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I'm migrating to MADI.
I just bought a used MADI HDSPe interface with no cable. Digging through my nest of cable, I tried toslink and monster fiber cable but it doesn't work. So, I've been doing some research on what cable to buy and learning the differences.

RME MADI requires either 50/125 µm and 62.5 µm

Like most other MADI devices, the RME MADI products use the common SC-Plug (IEC 874-19) for optical connection. The SC connector is compact and ensures a reproducible and constant connection quality. The SC duplex version combines two fibres. An automatic interlock prevents accidental interruption of the connection. The fibre type, explicitly required for optical MADI connections, must be a 50/125 µm or 62.5/125 µm multi-mode fibre (MM fibre).


62.5- versus 50-micron fiber: Which is better?

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In terms of performance, the difference lies in the fibers' bandwidth, or information-carrying capacity, and in the power-coupling efficiency to light-emitting-diode (LED) sources. Bandwidth is actually specified as a bandwidth-distance product with units of MHz-km. The bandwidth needed to support an application depends on the data rate. As the data rate goes up (MHz), the distance that rate can be transmitted (km) goes down. Thus, a higher fiber bandwidth can enable you to transmit at higher data rates or for longer distances. Therefore, 50-micron multimode fiber offers nearly three times more bandwidth (500 MHz-km) than FDDI-grade 62.5-micron fiber (160 MHz-km) at 850 nm. However, the smaller core of 50-micron fiber can cause a reduction in power budget for LED-based applications. A lower power budget reduces the number of connections permitted in a link and can reduce the sup portable distance for power-limited ap plications like 10-Mbit/sec Ethernet (10Base-F) and Token Ring.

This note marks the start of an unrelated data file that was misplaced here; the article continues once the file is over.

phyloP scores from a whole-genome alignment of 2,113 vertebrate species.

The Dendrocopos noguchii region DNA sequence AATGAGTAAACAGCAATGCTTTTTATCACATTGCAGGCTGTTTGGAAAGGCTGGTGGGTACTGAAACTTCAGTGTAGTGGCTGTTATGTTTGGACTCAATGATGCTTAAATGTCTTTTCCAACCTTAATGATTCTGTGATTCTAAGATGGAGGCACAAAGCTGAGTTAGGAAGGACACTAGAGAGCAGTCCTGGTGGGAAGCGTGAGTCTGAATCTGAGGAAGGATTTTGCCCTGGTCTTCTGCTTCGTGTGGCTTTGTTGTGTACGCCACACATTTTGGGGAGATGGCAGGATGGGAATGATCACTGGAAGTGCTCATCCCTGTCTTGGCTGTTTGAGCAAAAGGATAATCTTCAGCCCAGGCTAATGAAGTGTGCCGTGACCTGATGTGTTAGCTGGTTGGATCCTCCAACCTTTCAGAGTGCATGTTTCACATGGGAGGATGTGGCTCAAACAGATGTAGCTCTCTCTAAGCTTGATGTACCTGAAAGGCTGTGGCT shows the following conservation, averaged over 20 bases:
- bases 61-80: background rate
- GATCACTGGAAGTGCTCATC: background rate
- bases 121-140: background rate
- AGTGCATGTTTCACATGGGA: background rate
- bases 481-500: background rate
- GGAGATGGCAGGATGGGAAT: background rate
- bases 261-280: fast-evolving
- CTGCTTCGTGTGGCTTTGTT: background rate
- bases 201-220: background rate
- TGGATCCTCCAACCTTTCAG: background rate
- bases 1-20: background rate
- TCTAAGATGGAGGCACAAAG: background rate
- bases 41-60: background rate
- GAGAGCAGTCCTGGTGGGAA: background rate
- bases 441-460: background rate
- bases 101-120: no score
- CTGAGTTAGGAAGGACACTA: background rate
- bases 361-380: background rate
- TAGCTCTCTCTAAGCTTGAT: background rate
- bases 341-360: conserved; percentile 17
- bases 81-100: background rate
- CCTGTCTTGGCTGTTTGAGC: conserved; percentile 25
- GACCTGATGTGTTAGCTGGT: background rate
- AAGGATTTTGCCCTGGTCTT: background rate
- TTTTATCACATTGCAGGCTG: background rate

So, while fiber bandwidth is a critical factor in determining link length and data rate, it is not the only one. Transmitter and receiver characteristics also play a critical role. Any statements on the distance capabilities of a particular fiber must be made in the context of the full suite of specifications for a given application. For 850-nm Gigabit Ethernet, these bandwidth values support link lengths of 220 meters over 62.5-micron fiber and 550 meters over 50-micron fiber.

Today, the 850-nm operating window is increasingly important, as low-cost 850-nm lasers such as verti cal-cavity surface-emitting lasers (VCSELs) are becoming widely available for network applications. VCSELs offer users the ability to extend data rates at a lower cost than long-wavelength lasers. Since 50/125 multimode fiber has higher bandwidth in the 850-nm window, it can support longer distances using these lower-cost VCSELs.

Thus, 50/125 is more suitable for fiber backbones running Gigabit Ethernet and higher-speed protocols over longer distances. Either fiber provides sufficient bandwidth for cable lengths up to 300 meters. For many users, that includes their building backbones as well as the horizontal cabling portion of their networks. There are several new 62.5-micron fibers that provide 300-meter-and even up to 500-meter-guarantees for Gigabit Ethernet.